By Guest Contributor Leondria Taty, MSN, FNP-C
Within the past 24 hours, you’ve probably consumed an herb and didn’t even know it. Think about it – almonds (Prunus Amygdalus), cinnamon (Cinnamomum verum), ginger (Zingiber officinale), cayenne (Capsicum annuum), grapes/grape seed (Vitis Vinifera), tomatoes (Lycopersicon esculentum), goji (Lycium barbarum), soy (Glycine max), and many others like it all derive from an herbal plant. Studies support the myriad of health benefits that herbs can provide, many of which have little to no side effects.
Hence, consumer demand has grown with many questioning the efficacy and safety of prescription drugs. Many now prefer a more “natural” approach to healthcare. So it’s no wonder that herbal therapy is a constant trend in the complementary and alternative medicine market.
With that said, it’s highly likely that you’re providing care for patients that have either taken herbal supplements, are taking them, or are considering herbal remedies. Are you assessing for herbal use during history taking? Do you ever consider the effects of herbal intake in your list of differential diagnoses? Do you feel prepared to discuss herbal therapy during patient education? For the record, most medical professionals do not, namely because education about herbal therapy is deficient during medical training. This could pose as a major problem, considering that some herbs interact dangerously with prescription medications. There’s a lot to know about the potential risks of herbal supplement use, and knowing about all of them is unrealistic. But if you had to start somewhere, start with these 10 common herb-drug interactions:
1. Hawthorn (Crataegus monogyna) – Hawthorn is taken to support heart-related disorders. Ironically, this herb can also cause many cardiac problems when taken with beta blockers, calcium channel blockers, nitrates, and digoxin.
2. Evening Primrose Oil (Oenothera biennis) – Primrose oil is particularly popular for women’s health related conditions. However, with blood thinners and first generation antipsychotics, this herbal supplement can increase bleeding and seizure risk.
3. Ginkgo (Ginkgo Biloba) – Credited with mental function improvement, this herbal supplement has the potential to increase bleeding risk when taken with blood thinners.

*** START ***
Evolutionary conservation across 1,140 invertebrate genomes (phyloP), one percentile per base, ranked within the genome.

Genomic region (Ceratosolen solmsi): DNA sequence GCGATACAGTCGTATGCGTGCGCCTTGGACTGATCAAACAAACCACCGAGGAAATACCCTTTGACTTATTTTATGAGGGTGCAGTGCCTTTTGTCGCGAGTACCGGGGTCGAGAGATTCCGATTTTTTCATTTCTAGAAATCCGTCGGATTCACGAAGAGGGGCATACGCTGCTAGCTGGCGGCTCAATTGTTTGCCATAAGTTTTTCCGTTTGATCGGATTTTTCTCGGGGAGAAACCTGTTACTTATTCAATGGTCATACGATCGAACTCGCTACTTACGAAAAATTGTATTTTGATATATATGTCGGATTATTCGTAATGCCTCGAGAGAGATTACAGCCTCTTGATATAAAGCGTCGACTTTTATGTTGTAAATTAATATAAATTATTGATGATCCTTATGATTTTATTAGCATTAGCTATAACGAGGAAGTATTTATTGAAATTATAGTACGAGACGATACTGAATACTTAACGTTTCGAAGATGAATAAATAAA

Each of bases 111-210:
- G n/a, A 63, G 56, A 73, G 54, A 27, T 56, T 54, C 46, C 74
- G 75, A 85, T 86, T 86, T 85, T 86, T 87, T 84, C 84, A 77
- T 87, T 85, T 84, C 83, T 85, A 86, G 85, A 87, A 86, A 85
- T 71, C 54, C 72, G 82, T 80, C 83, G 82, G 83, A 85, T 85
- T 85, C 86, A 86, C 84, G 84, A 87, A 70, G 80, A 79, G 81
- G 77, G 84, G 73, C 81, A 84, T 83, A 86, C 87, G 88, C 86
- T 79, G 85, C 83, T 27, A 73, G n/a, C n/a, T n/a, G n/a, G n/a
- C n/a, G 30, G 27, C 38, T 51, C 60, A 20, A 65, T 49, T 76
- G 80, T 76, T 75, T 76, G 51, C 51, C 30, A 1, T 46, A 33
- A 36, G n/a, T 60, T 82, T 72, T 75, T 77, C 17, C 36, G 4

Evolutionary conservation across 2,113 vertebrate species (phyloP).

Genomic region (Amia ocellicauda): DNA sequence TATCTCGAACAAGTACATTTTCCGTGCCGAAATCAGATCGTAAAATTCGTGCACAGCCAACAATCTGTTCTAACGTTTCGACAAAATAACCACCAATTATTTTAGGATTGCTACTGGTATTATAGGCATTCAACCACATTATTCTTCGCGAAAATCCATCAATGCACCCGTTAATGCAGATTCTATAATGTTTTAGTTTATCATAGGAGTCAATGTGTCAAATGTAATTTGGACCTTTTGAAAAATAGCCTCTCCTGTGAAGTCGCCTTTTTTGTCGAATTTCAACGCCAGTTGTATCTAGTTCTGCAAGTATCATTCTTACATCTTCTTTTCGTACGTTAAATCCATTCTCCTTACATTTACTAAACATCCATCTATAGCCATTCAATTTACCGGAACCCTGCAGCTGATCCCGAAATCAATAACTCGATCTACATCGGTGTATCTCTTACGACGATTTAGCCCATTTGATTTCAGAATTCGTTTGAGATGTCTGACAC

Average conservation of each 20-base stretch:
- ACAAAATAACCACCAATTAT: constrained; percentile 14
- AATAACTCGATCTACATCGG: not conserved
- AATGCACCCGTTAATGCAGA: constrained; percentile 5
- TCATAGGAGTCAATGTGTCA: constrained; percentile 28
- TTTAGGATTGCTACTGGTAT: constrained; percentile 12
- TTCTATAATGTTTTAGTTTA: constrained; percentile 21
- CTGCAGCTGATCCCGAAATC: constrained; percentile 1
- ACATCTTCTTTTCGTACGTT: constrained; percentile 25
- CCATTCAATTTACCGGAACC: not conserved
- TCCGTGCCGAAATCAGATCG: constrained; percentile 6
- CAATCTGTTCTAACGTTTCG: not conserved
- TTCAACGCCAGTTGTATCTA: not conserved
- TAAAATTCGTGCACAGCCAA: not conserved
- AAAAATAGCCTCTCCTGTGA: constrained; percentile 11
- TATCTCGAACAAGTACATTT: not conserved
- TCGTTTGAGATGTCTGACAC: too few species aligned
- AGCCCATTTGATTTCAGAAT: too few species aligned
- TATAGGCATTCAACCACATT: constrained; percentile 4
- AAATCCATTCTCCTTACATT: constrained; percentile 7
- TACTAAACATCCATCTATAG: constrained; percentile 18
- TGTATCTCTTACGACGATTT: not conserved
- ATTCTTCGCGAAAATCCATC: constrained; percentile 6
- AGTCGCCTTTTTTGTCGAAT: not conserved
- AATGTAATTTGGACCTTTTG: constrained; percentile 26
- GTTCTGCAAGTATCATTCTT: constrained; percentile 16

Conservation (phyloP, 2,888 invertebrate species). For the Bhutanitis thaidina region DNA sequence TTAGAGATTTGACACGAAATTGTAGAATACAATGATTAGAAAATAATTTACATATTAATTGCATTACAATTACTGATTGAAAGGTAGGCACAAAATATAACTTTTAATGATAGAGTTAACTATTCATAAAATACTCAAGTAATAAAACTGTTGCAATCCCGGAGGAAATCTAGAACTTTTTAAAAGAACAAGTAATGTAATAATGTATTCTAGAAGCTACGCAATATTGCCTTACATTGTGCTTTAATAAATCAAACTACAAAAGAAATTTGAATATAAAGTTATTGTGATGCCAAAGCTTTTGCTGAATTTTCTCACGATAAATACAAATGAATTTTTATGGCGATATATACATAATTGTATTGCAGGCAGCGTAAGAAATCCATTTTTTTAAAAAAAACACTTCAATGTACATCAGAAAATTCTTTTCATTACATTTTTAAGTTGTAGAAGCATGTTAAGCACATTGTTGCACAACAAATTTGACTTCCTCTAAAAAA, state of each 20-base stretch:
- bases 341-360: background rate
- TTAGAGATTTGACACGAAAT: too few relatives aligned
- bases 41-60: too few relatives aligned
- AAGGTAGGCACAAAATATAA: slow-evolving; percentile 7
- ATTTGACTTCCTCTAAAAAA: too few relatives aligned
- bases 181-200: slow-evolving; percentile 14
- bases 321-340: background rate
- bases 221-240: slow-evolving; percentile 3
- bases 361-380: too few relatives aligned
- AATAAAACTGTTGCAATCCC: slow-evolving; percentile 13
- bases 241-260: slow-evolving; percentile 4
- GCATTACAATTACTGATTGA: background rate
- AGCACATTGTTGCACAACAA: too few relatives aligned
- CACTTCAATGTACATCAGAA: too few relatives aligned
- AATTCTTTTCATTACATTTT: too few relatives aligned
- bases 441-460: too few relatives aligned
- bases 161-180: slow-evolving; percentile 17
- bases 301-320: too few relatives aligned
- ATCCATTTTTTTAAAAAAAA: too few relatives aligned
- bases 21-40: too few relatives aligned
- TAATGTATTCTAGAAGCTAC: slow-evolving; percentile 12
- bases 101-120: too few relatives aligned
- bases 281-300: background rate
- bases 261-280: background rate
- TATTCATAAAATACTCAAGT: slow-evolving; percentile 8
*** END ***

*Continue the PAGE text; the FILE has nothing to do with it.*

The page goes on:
4. Green Tea Extract (Camellia sinensis L.) – This popular herbal extract boasts many benefits like increased energy, cholesterol reduction, cancer, and weight loss. However, green tea extract can also be hepatotoxic, therefore it negatively interacts with a lot of drugs – stimulants, certain antibiotics, and estrogen-containing medication are just a few.
5. Kava (Piper methysticum) – Primarily used for its anxiety reducing ability, Kava has been associated with hepatotoxicity and liver failure. Taking it with sedatives is a major contraindication.
6. Kratom (Mitragyna speciosa) – Kratum is taken to self-treat opioid withdrawal. There have been cases of respiratory depression, psychosis, seizures, and even death with using the herb. Worsening depression and possible fatal interactions can occur when taken with opioids, alcohol or illegal drugs.
7. St. John’s Wort (Hypericum perforatum) – St. John’s Wort has a reputation for alleviating mild to moderate depression. Be reminded that concurrent use with antidepressants can cause serotonin syndrome. It can also reduce the efficacy of oral contraceptives and many other drugs.
8. Ginseng (Panax ginseng) – Ginseng is marketed to alleviate a number of conditions, like erectile dysfunction and for cancer prevention. However, ginseng use can decrease warfarin levels and cause serious interactions with some antidepressants and anticancer drugs, increase digoxin levels, and can further lower glucose levels in those taking hypoglycemic drugs.
9. Flaxseed (Linum usitatissimum) – The fiber in this herb contributes to its lipid lowering capabilities. Therefore, concurrent use with laxatives and stool softeners should be avoided. Flaxseed also binds with drugs like digoxin, preventing absorption of the medication.
10. Garlic extract (Allium sativum) – People use this garlic for the treatment and prevention of arteriosclerosis. Because it inhibits clotting function, garlic should be used with caution in those with clotting disorders, awaiting surgery, or who take blood thinners.
It can be overwhelming to keep up with the number of herbal supplements available on the market as well as their potential for interaction with pharmaceutical medications. The most important step for nurse practitioners to take is to ask patients about herbal use. Several online directories, such as the NIH Medline Plus Herbs and Supplements Directory, list herb-drug interactions and are a valuable resource. You might also consider developing a consultative and/or referral relationship with a reputable and professionally credentialed medical herbalist in the community you serve. Look for herbalist that received certification from peer-reviewed organizations.
About the Author: Leondria Taty is an advanced practice registered nurse with board certification as a Family Nurse Practitioner and as a Holistic Nurse. Her clinical experience is in public health. Leondria also works as an adjunct clinical faculty member at the University of South Alabama.
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